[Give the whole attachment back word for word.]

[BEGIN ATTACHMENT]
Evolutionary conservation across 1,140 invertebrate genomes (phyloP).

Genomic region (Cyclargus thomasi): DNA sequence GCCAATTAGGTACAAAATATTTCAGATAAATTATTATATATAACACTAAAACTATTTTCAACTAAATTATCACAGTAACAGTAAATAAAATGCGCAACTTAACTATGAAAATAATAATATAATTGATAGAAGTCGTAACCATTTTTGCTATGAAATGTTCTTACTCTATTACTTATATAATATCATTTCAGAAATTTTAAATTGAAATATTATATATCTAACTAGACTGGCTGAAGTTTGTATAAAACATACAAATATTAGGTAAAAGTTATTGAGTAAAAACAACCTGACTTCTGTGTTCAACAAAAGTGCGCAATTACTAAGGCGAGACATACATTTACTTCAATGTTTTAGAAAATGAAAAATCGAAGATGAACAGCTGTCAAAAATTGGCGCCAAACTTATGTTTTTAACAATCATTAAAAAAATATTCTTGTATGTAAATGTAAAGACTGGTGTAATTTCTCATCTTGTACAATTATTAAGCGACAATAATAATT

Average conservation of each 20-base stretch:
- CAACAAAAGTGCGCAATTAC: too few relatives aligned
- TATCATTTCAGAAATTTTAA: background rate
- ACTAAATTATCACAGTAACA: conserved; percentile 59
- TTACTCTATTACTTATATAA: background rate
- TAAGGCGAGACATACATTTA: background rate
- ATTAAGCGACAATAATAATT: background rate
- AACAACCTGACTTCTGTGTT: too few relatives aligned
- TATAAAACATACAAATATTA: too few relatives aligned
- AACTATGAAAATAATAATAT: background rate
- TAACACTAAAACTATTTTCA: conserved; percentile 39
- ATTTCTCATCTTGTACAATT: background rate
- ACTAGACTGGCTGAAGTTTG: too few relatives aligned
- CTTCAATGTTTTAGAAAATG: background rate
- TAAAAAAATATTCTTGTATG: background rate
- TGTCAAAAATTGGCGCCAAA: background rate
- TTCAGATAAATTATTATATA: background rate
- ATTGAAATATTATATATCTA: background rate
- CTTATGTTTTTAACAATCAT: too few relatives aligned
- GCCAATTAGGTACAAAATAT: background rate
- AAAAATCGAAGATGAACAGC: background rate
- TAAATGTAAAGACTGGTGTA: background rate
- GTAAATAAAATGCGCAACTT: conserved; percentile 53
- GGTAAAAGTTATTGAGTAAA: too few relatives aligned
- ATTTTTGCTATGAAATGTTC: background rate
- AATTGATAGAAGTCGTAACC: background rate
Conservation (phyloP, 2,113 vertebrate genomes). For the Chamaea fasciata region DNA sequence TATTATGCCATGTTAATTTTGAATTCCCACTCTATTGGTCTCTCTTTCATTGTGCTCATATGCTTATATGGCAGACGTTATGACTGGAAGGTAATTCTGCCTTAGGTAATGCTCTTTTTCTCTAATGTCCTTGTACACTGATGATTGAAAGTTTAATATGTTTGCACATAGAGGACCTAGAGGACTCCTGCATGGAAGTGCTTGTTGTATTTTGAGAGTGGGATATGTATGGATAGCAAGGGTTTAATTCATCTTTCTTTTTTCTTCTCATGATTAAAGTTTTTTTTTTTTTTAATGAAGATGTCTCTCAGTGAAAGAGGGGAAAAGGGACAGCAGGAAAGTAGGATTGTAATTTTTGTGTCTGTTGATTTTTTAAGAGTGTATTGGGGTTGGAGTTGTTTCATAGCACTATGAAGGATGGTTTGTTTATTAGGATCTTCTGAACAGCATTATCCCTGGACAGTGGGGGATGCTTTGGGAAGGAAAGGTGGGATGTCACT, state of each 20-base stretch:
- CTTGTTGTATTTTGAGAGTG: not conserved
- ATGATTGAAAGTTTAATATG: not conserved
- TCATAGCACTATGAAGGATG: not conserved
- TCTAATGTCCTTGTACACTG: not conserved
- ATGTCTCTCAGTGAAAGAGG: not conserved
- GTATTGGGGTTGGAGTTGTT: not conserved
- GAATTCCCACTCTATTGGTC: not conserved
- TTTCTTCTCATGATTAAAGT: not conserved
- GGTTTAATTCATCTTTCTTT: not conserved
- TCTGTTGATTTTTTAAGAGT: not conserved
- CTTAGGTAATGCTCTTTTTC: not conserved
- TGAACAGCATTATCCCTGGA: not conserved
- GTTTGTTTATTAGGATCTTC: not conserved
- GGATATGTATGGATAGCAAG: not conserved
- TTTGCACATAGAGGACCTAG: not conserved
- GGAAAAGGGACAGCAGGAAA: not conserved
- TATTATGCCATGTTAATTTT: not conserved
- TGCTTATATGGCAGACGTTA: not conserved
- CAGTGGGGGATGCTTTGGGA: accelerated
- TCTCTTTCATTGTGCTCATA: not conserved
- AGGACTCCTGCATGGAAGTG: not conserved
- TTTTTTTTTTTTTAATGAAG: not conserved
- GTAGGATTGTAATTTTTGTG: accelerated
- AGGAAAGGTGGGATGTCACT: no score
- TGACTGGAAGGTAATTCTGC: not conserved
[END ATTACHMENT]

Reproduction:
Evolutionary conservation across 1,140 invertebrate genomes (phyloP).

Genomic region (Cyclargus thomasi): DNA sequence GCCAATTAGGTACAAAATATTTCAGATAAATTATTATATATAACACTAAAACTATTTTCAACTAAATTATCACAGTAACAGTAAATAAAATGCGCAACTTAACTATGAAAATAATAATATAATTGATAGAAGTCGTAACCATTTTTGCTATGAAATGTTCTTACTCTATTACTTATATAATATCATTTCAGAAATTTTAAATTGAAATATTATATATCTAACTAGACTGGCTGAAGTTTGTATAAAACATACAAATATTAGGTAAAAGTTATTGAGTAAAAACAACCTGACTTCTGTGTTCAACAAAAGTGCGCAATTACTAAGGCGAGACATACATTTACTTCAATGTTTTAGAAAATGAAAAATCGAAGATGAACAGCTGTCAAAAATTGGCGCCAAACTTATGTTTTTAACAATCATTAAAAAAATATTCTTGTATGTAAATGTAAAGACTGGTGTAATTTCTCATCTTGTACAATTATTAAGCGACAATAATAATT

Average conservation of each 20-base stretch:
- CAACAAAAGTGCGCAATTAC: too few relatives aligned
- TATCATTTCAGAAATTTTAA: background rate
- ACTAAATTATCACAGTAACA: conserved; percentile 59
- TTACTCTATTACTTATATAA: background rate
- TAAGGCGAGACATACATTTA: background rate
- ATTAAGCGACAATAATAATT: background rate
- AACAACCTGACTTCTGTGTT: too few relatives aligned
- TATAAAACATACAAATATTA: too few relatives aligned
- AACTATGAAAATAATAATAT: background rate
- TAACACTAAAACTATTTTCA: conserved; percentile 39
- ATTTCTCATCTTGTACAATT: background rate
- ACTAGACTGGCTGAAGTTTG: too few relatives aligned
- CTTCAATGTTTTAGAAAATG: background rate
- TAAAAAAATATTCTTGTATG: background rate
- TGTCAAAAATTGGCGCCAAA: background rate
- TTCAGATAAATTATTATATA: background rate
- ATTGAAATATTATATATCTA: background rate
- CTTATGTTTTTAACAATCAT: too few relatives aligned
- GCCAATTAGGTACAAAATAT: background rate
- AAAAATCGAAGATGAACAGC: background rate
- TAAATGTAAAGACTGGTGTA: background rate
- GTAAATAAAATGCGCAACTT: conserved; percentile 53
- GGTAAAAGTTATTGAGTAAA: too few relatives aligned
- ATTTTTGCTATGAAATGTTC: background rate
- AATTGATAGAAGTCGTAACC: background rate
Conservation (phyloP, 2,113 vertebrate genomes). For the Chamaea fasciata region DNA sequence TATTATGCCATGTTAATTTTGAATTCCCACTCTATTGGTCTCTCTTTCATTGTGCTCATATGCTTATATGGCAGACGTTATGACTGGAAGGTAATTCTGCCTTAGGTAATGCTCTTTTTCTCTAATGTCCTTGTACACTGATGATTGAAAGTTTAATATGTTTGCACATAGAGGACCTAGAGGACTCCTGCATGGAAGTGCTTGTTGTATTTTGAGAGTGGGATATGTATGGATAGCAAGGGTTTAATTCATCTTTCTTTTTTCTTCTCATGATTAAAGTTTTTTTTTTTTTTAATGAAGATGTCTCTCAGTGAAAGAGGGGAAAAGGGACAGCAGGAAAGTAGGATTGTAATTTTTGTGTCTGTTGATTTTTTAAGAGTGTATTGGGGTTGGAGTTGTTTCATAGCACTATGAAGGATGGTTTGTTTATTAGGATCTTCTGAACAGCATTATCCCTGGACAGTGGGGGATGCTTTGGGAAGGAAAGGTGGGATGTCACT, state of each 20-base stretch:
- CTTGTTGTATTTTGAGAGTG: not conserved
- ATGATTGAAAGTTTAATATG: not conserved
- TCATAGCACTATGAAGGATG: not conserved
- TCTAATGTCCTTGTACACTG: not conserved
- ATGTCTCTCAGTGAAAGAGG: not conserved
- GTATTGGGGTTGGAGTTGTT: not conserved
- GAATTCCCACTCTATTGGTC: not conserved
- TTTCTTCTCATGATTAAAGT: not conserved
- GGTTTAATTCATCTTTCTTT: not conserved
- TCTGTTGATTTTTTAAGAGT: not conserved
- CTTAGGTAATGCTCTTTTTC: not conserved
- TGAACAGCATTATCCCTGGA: not conserved
- GTTTGTTTATTAGGATCTTC: not conserved
- GGATATGTATGGATAGCAAG: not conserved
- TTTGCACATAGAGGACCTAG: not conserved
- GGAAAAGGGACAGCAGGAAA: not conserved
- TATTATGCCATGTTAATTTT: not conserved
- TGCTTATATGGCAGACGTTA: not conserved
- CAGTGGGGGATGCTTTGGGA: accelerated
- TCTCTTTCATTGTGCTCATA: not conserved
- AGGACTCCTGCATGGAAGTG: not conserved
- TTTTTTTTTTTTTAATGAAG: not conserved
- GTAGGATTGTAATTTTTGTG: accelerated
- AGGAAAGGTGGGATGTCACT: no score
- TGACTGGAAGGTAATTCTGC: not conserved